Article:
December 15, 2011

How to setup several GitHub accounts on multiple machines with separate SSH keys


So you've got a personal GitHub account, one for one client, one for another and you want to keep them all separate. How do you setup your box to clone private repositories based on which account you're using? Here's the simple guide on how to do this


I have set this up on Linux (Ubuntu 11.10) and Windows, but only via the Git Bash and/or Cygwin. This post will not cover how to setup and where to store SSH keys for Windows or Mac, though Mac should be fairly similar to Linux.

Setup first SSH key

I'm not going to go into depth on how to setup SSH keys, you can read more about that here. However, I will show the steps I used to get there. For first-account: (please replace "first-account" with your GitHub account)
  1. Change to your home .ssh folder
    cd ~/.ssh
  2. Setup your RSA key
    ssh-keygen -t rsa -f ~/.ssh/first-account-rsa -C ""
  3. After following the directions, you should get something that looks like:
    The key fingerprint is:
    The key's randomart image is:
    +--[ RSA 2048]----+
    |     .+   +      |
    |       = o P .   |
    |        = * *    |
    |       o = +     |
    |      o S .      |
    |     o o =       |
    |      o . E      |
    |                 |
    |                 |
  4. Open your account setup page, click on the "SSH Public Keys" tab.
  5. Create a new SSH key and copy the contents of ~/.ssh/ and place into the new text field. Name it something unique so you can remember which machine you're using for your account.

    If you plan on each of your accounts needing access, open each of those accounts and add your SSH key to each account. This isn't very common, so only do this if you need to.
  6. To test, type in:
    ssh -t

    As long as you do not see "access denied", you're good. You might see "failed on channel 0", this is ok.

Adding a second account

Now you should have your first account working, let's setup and add the second account.

  1. Repeat process 1-5 and stop (using the next account)
  2. Create a file named "config" in your ~/.ssh folder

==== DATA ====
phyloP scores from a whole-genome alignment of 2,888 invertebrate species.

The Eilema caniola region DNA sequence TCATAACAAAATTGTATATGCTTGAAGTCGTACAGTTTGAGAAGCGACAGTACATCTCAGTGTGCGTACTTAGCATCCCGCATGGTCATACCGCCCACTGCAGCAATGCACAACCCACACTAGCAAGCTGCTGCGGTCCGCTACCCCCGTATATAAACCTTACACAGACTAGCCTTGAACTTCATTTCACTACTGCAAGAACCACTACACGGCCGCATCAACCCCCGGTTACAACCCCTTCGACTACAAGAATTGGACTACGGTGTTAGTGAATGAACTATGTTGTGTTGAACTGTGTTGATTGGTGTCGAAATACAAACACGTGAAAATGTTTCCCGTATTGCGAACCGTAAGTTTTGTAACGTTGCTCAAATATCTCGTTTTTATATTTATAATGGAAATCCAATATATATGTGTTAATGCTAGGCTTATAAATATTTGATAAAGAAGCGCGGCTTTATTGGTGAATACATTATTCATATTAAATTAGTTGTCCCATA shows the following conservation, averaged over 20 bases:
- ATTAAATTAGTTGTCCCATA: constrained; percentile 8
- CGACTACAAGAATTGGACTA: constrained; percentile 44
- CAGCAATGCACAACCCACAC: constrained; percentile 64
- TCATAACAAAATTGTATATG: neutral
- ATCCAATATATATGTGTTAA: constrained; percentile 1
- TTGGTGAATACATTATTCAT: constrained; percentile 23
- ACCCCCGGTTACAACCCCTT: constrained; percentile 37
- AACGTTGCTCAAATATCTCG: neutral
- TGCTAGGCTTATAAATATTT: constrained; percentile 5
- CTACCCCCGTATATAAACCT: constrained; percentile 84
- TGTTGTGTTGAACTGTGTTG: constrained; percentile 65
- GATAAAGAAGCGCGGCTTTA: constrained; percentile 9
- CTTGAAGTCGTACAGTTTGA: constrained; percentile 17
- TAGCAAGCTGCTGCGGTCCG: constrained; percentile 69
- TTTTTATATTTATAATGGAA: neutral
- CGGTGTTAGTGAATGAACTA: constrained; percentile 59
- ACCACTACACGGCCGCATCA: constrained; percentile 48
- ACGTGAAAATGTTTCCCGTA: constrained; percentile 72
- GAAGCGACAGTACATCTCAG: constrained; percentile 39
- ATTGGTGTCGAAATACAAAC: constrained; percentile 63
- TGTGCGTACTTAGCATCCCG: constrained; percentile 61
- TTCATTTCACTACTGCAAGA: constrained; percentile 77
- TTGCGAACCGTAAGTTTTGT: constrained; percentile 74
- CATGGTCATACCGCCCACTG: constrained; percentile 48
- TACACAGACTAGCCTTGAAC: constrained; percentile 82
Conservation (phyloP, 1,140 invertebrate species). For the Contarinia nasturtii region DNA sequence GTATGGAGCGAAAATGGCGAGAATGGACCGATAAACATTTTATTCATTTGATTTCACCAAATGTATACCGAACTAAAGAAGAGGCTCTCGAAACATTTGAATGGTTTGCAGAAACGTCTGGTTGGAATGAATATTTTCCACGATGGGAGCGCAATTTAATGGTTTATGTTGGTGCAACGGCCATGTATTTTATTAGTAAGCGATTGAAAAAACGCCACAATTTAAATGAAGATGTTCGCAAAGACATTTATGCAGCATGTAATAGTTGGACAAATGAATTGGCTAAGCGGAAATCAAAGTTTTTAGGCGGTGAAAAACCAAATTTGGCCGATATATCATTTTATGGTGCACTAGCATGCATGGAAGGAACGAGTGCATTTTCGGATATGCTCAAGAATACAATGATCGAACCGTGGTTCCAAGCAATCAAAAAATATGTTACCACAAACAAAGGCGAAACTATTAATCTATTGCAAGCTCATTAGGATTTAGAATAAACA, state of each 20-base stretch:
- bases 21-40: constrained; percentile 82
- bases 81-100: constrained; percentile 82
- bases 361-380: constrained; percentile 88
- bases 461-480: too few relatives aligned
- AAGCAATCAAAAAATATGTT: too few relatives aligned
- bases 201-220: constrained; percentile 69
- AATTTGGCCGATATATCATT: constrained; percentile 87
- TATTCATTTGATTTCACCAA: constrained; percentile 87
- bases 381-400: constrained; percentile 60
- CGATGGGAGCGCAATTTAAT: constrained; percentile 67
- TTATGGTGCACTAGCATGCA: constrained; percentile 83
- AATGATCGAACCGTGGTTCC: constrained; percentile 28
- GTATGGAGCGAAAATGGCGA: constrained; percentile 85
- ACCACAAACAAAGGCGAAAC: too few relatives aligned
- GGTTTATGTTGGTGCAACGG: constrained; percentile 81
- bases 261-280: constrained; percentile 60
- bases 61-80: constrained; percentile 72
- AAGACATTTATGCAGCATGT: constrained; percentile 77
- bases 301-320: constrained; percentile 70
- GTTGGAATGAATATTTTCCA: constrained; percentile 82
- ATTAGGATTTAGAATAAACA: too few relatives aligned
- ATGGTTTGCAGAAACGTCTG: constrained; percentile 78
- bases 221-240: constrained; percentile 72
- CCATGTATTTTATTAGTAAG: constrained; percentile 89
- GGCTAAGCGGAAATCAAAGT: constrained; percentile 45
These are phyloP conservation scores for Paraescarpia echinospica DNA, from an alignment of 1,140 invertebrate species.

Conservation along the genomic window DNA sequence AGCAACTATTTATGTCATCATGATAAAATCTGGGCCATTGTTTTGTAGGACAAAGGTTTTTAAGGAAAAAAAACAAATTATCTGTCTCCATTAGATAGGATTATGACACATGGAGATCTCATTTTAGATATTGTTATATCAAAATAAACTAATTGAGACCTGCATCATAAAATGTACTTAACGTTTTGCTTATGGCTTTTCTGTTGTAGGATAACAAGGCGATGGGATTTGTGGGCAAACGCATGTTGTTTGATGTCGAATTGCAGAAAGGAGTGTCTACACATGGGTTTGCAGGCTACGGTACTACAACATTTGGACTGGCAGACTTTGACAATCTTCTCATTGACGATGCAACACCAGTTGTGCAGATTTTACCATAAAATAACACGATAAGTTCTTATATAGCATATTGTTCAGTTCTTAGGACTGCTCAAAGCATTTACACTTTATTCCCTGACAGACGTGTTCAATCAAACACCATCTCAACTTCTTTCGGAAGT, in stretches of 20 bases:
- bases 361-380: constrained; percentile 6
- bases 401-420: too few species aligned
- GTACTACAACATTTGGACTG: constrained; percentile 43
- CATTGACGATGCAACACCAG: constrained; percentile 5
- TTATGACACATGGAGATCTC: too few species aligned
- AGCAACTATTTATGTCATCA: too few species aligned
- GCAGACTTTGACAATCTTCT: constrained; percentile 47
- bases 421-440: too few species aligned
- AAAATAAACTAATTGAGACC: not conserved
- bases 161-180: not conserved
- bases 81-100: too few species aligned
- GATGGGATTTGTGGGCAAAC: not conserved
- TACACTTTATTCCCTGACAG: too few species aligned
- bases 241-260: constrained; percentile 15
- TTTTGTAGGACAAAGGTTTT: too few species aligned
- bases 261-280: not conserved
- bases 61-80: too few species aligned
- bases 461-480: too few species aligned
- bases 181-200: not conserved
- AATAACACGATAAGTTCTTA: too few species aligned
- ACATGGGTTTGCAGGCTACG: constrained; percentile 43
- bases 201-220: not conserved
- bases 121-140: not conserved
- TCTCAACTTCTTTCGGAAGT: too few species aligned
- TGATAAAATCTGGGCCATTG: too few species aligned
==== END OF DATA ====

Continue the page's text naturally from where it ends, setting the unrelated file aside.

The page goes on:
echo '' > ~/.ssh/config
    touch ~/.ssh/config
  3. Use your favorite editor to add the configuration information for the SSH client to determine which RSA key to use:
    # first-account GitHub account
    User git
    IdentityFile ~/.ssh/first-account-rsa # Note, this is the private key matching the .pub
    # second-account
    Host github-second-account  # NOTE: The host is NOT, more on this further down
    User git
    IdentityFile ~/.ssh/second-account-rsa # Private key for the second account
    # repeat for the third and so on
  4. Save the file and your configuration is done

Let's look at the config file in a bit more detail. The first account is the base host name, and you typically see a git URL as With your first account, you will leave this the domain the same**.

NOTE: This doesn't stop you from modifying your ~/.ssh/config file and instead of using "" as your default host, setting the value to "github-first-account".

Now, for your second account, you will need to modify the URL you are using to clone the repository. This is done by changing the domain from "" to "github-second-account". For example: git@github-second-account:user/project.git


You should now have the setup to clone and modify code for multiple accounts on the same machine. Repeat this process for each machine you would like to make available to GitHub.

1 comment:

Nichole Williams said...

I'm truly grateful to you for offering Such sort of instructive articles to us.
Really helpful.
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